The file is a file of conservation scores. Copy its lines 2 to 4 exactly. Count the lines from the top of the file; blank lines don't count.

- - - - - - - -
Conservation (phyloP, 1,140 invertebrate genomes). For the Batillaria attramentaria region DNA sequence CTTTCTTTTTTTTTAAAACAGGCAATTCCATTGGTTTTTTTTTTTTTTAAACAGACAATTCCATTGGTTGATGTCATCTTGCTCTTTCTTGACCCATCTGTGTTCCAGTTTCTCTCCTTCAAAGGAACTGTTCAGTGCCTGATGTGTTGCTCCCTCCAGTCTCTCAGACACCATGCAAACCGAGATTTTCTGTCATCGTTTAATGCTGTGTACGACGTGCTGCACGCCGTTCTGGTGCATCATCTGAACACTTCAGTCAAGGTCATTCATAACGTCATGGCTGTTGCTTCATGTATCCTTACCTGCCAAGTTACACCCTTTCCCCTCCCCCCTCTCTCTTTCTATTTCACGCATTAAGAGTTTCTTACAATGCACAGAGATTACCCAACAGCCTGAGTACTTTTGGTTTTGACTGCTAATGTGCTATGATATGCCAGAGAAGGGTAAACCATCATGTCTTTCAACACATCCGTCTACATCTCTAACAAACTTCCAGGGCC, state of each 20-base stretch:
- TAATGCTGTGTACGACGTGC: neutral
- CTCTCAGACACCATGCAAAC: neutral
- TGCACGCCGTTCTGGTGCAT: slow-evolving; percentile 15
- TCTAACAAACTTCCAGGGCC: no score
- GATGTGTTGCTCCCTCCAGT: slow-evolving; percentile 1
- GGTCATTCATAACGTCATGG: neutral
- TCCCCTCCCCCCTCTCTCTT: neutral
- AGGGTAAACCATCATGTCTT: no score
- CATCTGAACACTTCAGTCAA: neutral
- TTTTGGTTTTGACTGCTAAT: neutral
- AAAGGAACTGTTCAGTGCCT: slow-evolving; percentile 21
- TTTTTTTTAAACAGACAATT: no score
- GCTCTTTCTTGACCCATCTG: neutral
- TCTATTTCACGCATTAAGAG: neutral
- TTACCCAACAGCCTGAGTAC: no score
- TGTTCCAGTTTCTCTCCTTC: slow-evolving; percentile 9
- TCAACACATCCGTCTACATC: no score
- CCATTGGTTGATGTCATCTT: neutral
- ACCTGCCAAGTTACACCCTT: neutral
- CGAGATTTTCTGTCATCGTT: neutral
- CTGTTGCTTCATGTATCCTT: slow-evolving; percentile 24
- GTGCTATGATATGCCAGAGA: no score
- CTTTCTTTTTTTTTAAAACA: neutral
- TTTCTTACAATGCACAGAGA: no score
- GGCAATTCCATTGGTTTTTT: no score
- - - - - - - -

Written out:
- TAATGCTGTGTACGACGTGC: neutral
- CTCTCAGACACCATGCAAAC: neutral
- TGCACGCCGTTCTGGTGCAT: slow-evolving; percentile 15